Lack of leadership, accountability cause RTI plea pile-up, say experts
FactChecker spoke to experts to find out why the unaddressed RTI queries are rising every year
The number of (Right to Information) RTI applications that go unaddressed and remain pending with various departments rose by 33% between 2016-17 and 2019-2020, according to the Central Information Commission's (CIC) Annual Report released recently.
The number of such piled up RTI requests stood at 35,178 (out of 1.68 lakh applications filed) in 2019-2020 and 26,449 (out of 1.12 lakh applications filed) in 2016-17. Till April 7, 2021, according to the CIC portal, the total number of RTI requests pending stood at 38,142.
FactChecker spoke to experts and tried contacting CIC officials to look beyond the numbers and delve deep into why these requests are piling up. Here are some of the responses we got:
Lack of leadership
Delay in appointment of information commissioners could be a factor for RTI requests going unanswered.
"Since 2014 not a single Information Commissioner has been appointed in CIC without being nudged by the courts, be it the Supreme Court or the Delhi High Court. The backlog is so high that the commission needs to extend their working days by at least half a day on Saturdays," Commodore Lokesh Batra, an RTI activist, told FactChecker.
Activists and experts believe the pile up signifies more than just a systemic failure. "It is a lack of political will to make the commission function transparently since it unveils corruption. This also violates people's right to know. If there are no commissioners the commission cannot perform the role of a watch dog for the government to give out information," said Anjali Bharadwaj, Co-convenor, National Campaign for People's Right to Information.
The Central Information Commission, the central appellate body for the RTI Act, decided on a minimum performance norm for its commissioners in March 2011. The norm was that each bench should handle and dispose of 3,200 cases every year. But there isn't any accountability if a certain commissioner fails to do that.
"Commissions need to impose penalties since it gives a cue that violation of the norm shall not be tolerated. But since penalties are not imposed the public information officers do not feel accountable to give out information. So, when the PIOs do not give a proper response, people approach the commission. This results in increase in number of cases sent to the commission," added Bharadwaj.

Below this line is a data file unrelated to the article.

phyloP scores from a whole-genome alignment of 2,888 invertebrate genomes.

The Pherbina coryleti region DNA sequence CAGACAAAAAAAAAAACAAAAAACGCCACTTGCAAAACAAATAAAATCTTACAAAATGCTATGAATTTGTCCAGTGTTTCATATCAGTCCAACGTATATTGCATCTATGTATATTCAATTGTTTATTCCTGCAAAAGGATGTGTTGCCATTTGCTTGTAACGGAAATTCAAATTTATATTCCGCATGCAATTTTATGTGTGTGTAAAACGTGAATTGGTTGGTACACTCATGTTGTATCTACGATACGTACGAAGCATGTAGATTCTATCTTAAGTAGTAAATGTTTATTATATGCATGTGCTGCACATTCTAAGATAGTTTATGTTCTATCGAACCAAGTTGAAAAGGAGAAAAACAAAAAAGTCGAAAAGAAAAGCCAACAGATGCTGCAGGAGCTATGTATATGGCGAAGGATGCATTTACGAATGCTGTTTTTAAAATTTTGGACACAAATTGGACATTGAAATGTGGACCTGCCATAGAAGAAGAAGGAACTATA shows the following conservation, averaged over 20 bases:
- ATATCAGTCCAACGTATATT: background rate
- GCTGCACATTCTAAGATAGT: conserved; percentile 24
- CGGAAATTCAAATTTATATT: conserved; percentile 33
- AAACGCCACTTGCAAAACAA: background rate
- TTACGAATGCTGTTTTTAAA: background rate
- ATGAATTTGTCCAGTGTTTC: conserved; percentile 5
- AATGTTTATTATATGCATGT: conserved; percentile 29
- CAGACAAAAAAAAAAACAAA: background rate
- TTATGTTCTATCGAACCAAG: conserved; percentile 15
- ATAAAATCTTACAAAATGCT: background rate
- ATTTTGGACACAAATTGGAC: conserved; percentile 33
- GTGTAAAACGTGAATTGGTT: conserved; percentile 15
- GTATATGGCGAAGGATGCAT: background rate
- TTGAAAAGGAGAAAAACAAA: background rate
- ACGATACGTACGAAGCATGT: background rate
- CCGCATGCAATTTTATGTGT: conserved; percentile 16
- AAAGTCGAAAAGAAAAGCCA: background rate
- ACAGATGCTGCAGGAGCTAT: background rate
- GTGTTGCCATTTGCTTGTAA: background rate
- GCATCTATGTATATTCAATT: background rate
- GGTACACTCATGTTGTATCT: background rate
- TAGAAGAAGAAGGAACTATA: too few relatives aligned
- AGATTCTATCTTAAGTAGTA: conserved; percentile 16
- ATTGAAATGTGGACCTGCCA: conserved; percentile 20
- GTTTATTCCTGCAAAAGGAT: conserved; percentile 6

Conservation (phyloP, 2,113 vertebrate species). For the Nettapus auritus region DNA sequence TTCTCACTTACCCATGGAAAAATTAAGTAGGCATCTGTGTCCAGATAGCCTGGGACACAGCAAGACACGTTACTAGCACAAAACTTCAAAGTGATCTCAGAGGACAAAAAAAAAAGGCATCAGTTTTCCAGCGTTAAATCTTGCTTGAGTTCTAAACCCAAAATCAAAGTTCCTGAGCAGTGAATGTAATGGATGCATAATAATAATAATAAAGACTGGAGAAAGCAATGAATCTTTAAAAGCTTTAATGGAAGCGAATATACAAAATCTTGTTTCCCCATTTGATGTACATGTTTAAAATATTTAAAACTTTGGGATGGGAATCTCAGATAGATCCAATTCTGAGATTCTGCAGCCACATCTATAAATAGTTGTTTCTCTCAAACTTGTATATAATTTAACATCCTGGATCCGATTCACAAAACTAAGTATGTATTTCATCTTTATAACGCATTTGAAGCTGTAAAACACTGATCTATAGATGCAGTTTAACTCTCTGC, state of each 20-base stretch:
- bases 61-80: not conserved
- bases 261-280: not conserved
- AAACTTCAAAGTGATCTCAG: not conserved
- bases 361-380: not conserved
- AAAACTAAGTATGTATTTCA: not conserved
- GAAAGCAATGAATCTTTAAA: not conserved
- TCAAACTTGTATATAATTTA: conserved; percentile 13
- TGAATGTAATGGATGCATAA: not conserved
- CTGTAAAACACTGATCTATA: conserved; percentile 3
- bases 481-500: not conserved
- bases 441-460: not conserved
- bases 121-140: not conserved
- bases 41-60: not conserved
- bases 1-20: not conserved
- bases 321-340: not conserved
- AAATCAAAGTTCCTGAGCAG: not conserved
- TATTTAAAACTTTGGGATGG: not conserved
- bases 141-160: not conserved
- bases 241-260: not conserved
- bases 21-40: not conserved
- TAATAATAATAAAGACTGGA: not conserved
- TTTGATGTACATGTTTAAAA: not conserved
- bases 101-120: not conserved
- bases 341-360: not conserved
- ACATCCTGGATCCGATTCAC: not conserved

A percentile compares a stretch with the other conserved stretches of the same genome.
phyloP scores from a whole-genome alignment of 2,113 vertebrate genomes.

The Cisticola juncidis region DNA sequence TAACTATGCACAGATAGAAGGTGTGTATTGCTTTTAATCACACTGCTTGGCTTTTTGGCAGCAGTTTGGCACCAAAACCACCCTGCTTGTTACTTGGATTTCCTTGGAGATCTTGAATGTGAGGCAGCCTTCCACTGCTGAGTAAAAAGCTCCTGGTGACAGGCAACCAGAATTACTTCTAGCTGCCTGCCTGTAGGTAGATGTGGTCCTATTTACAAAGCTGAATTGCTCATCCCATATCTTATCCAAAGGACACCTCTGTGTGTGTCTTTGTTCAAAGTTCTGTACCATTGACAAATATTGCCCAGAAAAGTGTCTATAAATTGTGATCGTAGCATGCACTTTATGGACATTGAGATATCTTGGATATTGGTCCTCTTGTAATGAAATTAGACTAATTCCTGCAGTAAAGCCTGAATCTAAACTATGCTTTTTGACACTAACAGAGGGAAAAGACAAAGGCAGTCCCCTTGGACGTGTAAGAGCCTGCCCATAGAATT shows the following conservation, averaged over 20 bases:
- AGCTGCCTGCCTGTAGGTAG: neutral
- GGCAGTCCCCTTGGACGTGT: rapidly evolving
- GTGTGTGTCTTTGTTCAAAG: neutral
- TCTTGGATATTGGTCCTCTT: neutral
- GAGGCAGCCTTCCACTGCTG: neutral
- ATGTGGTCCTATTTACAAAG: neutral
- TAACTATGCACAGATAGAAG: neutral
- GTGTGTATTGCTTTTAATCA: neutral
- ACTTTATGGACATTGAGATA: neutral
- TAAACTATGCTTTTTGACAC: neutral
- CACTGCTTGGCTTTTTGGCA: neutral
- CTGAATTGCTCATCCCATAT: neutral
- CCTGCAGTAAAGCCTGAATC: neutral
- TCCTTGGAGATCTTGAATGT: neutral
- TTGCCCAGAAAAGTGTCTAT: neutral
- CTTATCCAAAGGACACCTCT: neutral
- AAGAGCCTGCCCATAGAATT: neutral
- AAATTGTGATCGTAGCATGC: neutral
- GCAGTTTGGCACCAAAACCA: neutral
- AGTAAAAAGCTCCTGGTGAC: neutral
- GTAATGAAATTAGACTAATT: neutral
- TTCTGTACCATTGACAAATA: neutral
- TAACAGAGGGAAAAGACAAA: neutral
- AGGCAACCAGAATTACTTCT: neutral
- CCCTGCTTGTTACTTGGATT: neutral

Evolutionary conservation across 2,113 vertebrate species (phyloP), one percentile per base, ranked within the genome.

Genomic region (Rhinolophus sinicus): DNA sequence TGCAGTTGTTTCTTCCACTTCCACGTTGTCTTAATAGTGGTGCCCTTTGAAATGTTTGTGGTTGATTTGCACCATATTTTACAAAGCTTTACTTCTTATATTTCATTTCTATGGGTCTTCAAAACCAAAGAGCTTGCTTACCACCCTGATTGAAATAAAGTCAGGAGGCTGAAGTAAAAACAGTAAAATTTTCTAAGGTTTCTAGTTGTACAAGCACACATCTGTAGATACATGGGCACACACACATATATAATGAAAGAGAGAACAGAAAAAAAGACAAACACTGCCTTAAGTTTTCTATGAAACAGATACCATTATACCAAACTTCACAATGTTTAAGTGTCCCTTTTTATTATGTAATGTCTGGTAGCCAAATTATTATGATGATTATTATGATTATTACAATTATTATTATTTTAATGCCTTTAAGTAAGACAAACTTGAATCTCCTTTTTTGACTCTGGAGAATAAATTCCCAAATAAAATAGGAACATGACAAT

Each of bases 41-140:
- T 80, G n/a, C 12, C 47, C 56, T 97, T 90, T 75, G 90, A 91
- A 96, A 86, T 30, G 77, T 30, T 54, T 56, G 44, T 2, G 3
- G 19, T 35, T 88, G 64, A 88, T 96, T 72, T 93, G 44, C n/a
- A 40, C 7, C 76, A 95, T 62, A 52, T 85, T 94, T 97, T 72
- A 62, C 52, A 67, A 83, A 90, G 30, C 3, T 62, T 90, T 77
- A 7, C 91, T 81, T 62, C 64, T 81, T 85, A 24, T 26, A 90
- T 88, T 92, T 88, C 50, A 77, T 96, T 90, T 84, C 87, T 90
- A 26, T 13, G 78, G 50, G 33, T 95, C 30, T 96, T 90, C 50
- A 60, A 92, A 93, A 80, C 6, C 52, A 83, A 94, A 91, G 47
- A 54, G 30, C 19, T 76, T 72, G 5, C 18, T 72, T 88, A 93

Seconding her, Venkatesh Nayak, Program Head, Access to Information Programme, Commonwealth Human Rights Initiative, an international non-profit, said, "The CIC is not even bothered about the backlog of RTIs that are reported by the public authorities at the start of the reporting year."
Transparency, a mirage
RTI activists say they have to file queries for information that should already be in the public domain. "The government is not implementing Section 4 of the RTI Act under which a lot of information needs to be provided proactively. People are forced to file RTI applications for information that they need to be given anyway," Bharadwaj told FactChecker.
The Ministry of Home Affairs (MHA) has the largest share of RTI rejections (20.46%) in 2019-20, followed by the Ministry of Finance with 12.48% rejections. MHA has topped this list in 2018-19 and 2017-18 too with 16.41% and 15.16% rejections, respectively.
The highest number of requests rejected — 38.73% — are in the 'others' category. In fact, applications rejected under this category have seen a 5-percentage point increase since 2018-19 – 33.25% in 2018-19 and 38.73% in 2019-20.
"The Prime Minister, on the 10th anniversary of the RTI Act, suggested that RTIs be analyzed to ensure if they could be proactively made accessible to people. The increasing number of RTI rejections and the high number of RTI queries for the Ministry of Defence must be analyzed. But neither of this is happening," concluded Nayak.